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Monday, January 2, 2012

Charter school update to go before Nashua school board next week

NASHUA – Superintendent Mark Conrad will make another push next week for spending $15,525 on an education consulting firm, as the district moves forward with the development of a charter school.

At a meeting Monday, Jan. 9, members of a 20-person committee are scheduled to give the Board of Education an update on the work they have done so far to craft a mission for the charter school. The committee has been meeting since the fall, working on narrowing the focus for the school, which wouldn’t open until the fall of 2013 at the earliest.

As part of that discussion, Conrad will ask board members to approve a contract with 2Revolutions, a New York-based firm that specializes in developing different approaches in education. The proposal for the contract got a cold reception from some board members last month, questioning the need. The contract, which was tabled, is for $15,525 for three months of consultation.

Conrad said 2Revolutions would be able to provide the district access to a database of practices being implemented at other schools across the country.

“We can move forward without the firm, but it would enhance the process significantly,” he said.

The process for developing a district-sponsored charter school began last year with a broad proposal from Conrad about the opportunity to create a laboratory, of sorts, for new approaches to education without the constraints of traditional public schools.

Some Board of Education members have been openly skeptical about dedicating resources and time to creating a charter school in the district, But Conrad maintains the school will provide a venue for innovative teaching methods and practices. The goal, he said, is to take what works at the charter school and use it across the district, benefiting all students.

The goal is to have a charter proposal before the Board of Education by June, Conrad said. If the Board of Education approves it, the next year would be spent preparing for the school to open in the fall of 2013.

Nashua is the first large, urban school district in New Hampshire to pursue sponsoring a charter school, one of two ways a charter school can be created in the state.

The other way, which is more common, is for an independent group to create a charter school. That method led to the creation of the area’s only charter school, the Academy of Science and Design in Merrimack.

The Nashua charter school would be opened to students in the district who fall within the grade range. If interest were to exceed capacity, a lottery would be held to decide which students get in.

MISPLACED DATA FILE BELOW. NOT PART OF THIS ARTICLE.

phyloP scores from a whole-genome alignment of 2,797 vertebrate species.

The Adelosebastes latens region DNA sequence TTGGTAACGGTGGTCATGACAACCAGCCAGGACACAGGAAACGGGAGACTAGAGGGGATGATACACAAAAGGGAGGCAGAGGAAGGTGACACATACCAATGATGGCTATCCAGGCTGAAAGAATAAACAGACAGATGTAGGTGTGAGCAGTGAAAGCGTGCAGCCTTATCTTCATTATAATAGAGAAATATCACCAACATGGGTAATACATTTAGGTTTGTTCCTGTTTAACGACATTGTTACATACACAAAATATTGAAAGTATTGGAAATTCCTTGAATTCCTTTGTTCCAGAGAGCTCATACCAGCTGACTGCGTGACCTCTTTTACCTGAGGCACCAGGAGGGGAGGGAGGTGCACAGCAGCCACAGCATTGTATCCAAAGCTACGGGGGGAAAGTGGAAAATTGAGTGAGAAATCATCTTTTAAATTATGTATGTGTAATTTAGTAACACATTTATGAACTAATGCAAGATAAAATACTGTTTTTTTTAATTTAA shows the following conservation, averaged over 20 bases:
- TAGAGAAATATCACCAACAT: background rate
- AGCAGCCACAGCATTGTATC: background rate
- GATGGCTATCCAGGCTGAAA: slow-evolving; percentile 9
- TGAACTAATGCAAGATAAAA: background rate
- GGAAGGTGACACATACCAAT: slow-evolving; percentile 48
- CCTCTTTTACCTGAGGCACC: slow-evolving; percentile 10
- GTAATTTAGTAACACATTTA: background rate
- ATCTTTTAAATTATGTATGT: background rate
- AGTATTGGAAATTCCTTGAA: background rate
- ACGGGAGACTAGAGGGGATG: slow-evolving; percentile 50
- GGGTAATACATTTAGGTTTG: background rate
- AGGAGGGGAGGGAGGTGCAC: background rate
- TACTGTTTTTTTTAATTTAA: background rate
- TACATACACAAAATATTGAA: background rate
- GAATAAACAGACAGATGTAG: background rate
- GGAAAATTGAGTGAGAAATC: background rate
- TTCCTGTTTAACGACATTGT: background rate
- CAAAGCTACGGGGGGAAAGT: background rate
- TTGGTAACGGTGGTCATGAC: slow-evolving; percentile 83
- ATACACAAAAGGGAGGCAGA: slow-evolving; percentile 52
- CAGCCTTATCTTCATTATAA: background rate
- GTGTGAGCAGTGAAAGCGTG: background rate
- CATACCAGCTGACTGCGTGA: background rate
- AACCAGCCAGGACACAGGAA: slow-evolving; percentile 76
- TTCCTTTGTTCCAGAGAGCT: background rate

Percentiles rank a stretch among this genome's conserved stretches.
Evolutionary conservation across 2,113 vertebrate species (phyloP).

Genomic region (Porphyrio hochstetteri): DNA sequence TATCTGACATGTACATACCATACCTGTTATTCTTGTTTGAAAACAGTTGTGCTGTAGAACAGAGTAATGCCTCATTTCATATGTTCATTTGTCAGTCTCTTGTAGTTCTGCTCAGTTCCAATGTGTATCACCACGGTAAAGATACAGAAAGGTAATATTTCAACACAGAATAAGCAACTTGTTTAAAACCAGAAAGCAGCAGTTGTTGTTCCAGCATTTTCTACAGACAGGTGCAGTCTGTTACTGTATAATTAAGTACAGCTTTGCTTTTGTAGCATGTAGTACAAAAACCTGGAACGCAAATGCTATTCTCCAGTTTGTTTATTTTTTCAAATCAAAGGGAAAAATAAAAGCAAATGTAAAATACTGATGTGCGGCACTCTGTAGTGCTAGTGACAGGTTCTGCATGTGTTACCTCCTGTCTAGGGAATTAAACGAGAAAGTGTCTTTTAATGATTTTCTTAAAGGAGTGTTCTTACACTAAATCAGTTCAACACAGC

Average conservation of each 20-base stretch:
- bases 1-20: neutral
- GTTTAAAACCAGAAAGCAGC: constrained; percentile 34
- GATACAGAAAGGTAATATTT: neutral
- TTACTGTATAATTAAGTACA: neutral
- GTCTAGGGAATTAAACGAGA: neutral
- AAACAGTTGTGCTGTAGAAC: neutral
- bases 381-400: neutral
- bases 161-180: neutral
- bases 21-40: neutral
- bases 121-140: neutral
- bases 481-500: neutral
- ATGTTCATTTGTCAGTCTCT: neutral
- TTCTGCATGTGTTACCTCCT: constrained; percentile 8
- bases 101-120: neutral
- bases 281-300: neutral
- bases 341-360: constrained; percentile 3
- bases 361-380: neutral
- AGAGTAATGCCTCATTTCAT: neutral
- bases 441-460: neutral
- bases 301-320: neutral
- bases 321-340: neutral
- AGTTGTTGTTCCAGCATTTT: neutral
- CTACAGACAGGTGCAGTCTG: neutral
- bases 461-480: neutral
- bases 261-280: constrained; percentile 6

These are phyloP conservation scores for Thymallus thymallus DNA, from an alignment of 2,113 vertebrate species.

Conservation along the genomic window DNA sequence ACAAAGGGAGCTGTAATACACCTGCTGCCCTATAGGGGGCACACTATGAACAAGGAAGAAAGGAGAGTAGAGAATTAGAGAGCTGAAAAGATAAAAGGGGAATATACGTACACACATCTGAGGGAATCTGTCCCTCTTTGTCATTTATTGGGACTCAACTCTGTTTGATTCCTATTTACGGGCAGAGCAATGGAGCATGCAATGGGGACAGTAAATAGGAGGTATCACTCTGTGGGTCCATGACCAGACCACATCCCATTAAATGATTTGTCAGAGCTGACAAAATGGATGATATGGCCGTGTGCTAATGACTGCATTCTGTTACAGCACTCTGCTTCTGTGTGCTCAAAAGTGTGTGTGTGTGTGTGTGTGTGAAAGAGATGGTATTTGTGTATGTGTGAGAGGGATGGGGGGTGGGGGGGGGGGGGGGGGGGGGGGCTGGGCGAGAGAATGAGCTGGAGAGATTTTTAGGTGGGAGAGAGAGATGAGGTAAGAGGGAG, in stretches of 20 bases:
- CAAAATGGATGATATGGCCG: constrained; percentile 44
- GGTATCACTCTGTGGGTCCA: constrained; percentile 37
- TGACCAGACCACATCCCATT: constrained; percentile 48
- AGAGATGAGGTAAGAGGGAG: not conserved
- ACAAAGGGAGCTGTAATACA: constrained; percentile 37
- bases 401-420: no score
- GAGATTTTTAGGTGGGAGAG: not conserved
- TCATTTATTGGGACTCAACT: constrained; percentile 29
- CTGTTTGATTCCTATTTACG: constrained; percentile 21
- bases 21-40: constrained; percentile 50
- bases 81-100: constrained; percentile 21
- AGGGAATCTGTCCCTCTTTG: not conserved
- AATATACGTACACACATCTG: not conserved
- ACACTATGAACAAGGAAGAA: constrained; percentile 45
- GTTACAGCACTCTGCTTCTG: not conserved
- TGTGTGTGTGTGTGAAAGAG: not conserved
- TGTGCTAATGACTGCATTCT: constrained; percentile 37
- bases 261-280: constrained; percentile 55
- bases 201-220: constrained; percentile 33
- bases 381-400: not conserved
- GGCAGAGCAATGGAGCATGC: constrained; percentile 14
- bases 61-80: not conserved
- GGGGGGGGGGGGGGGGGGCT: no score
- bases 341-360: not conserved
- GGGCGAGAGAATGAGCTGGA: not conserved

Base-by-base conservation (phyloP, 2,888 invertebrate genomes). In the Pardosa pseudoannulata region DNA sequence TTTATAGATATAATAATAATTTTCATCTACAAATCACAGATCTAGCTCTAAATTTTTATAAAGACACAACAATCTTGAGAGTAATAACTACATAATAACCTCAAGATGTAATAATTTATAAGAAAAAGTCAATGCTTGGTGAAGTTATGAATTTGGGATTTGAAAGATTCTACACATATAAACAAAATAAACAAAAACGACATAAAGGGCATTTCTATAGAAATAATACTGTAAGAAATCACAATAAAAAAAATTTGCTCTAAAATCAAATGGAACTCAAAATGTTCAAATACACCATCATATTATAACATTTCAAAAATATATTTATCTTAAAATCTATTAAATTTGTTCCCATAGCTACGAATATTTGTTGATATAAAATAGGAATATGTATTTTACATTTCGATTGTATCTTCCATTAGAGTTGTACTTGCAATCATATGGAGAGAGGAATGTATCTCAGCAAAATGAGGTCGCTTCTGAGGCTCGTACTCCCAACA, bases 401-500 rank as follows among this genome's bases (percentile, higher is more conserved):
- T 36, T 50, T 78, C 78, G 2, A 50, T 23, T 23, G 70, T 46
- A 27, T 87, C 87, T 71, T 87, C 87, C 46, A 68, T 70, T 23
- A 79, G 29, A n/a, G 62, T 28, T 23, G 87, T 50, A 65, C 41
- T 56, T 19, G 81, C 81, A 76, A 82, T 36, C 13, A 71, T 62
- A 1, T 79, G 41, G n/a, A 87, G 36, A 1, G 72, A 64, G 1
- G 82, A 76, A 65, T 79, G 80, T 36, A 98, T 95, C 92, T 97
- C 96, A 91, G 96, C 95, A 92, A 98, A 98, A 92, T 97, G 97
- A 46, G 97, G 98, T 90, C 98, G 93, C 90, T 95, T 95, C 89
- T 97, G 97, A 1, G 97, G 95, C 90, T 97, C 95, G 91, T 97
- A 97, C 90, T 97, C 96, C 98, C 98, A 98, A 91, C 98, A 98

If the Board of Education approves the charter school, it would be eligible for up to $500,000 from an $11.6 million federal grant New Hampshire received to help pay for starting new charter schools. That money is intended to help with start-up costs.

The district still has a long way to go, with several questions about governance, location and enrollment yet to be hashed out. Regarding governance, Conrad said the charter school would have a board of trustees operating the school, which would mean the Board of Education’s only authority would be in the approval of the charter in June.

The trustees would be appointed as part of the charter application approved by the Board of Education. That would mean the elected Board of Education would not have authority over spending, hiring and policy decisions at the charter school.

Because it would be publicly funded, Conrad said information about how money is being spent would still be available for inspection, but the decisions would not be made by elected officials.

“The transparency is there, but it’s a separate budget with a separate organization,” Conrad said.

Another question is whether teachers at the school will be able to unionize.

Conrad has said the school would be free from constraints in the teachers contract. In a questionnaire sent out by the Nashua Teachers Union, Bob Hallowell, president of the Board of Education, said charter schools should be union-free.

Bob Sherman, president of the Nashua Teachers Union, is on the charter development committee. He believes teachers who choose to work at the school should be able to organize because it is still a public school.

“I would make the assumption there must be some protection of the rights and the benefits that would attract current teachers to move from the current school system into a charter situation,” Sherman said last month.

Michael Brindley can be reached at 594-6426 or mbrindley@nashuatelegraph.com.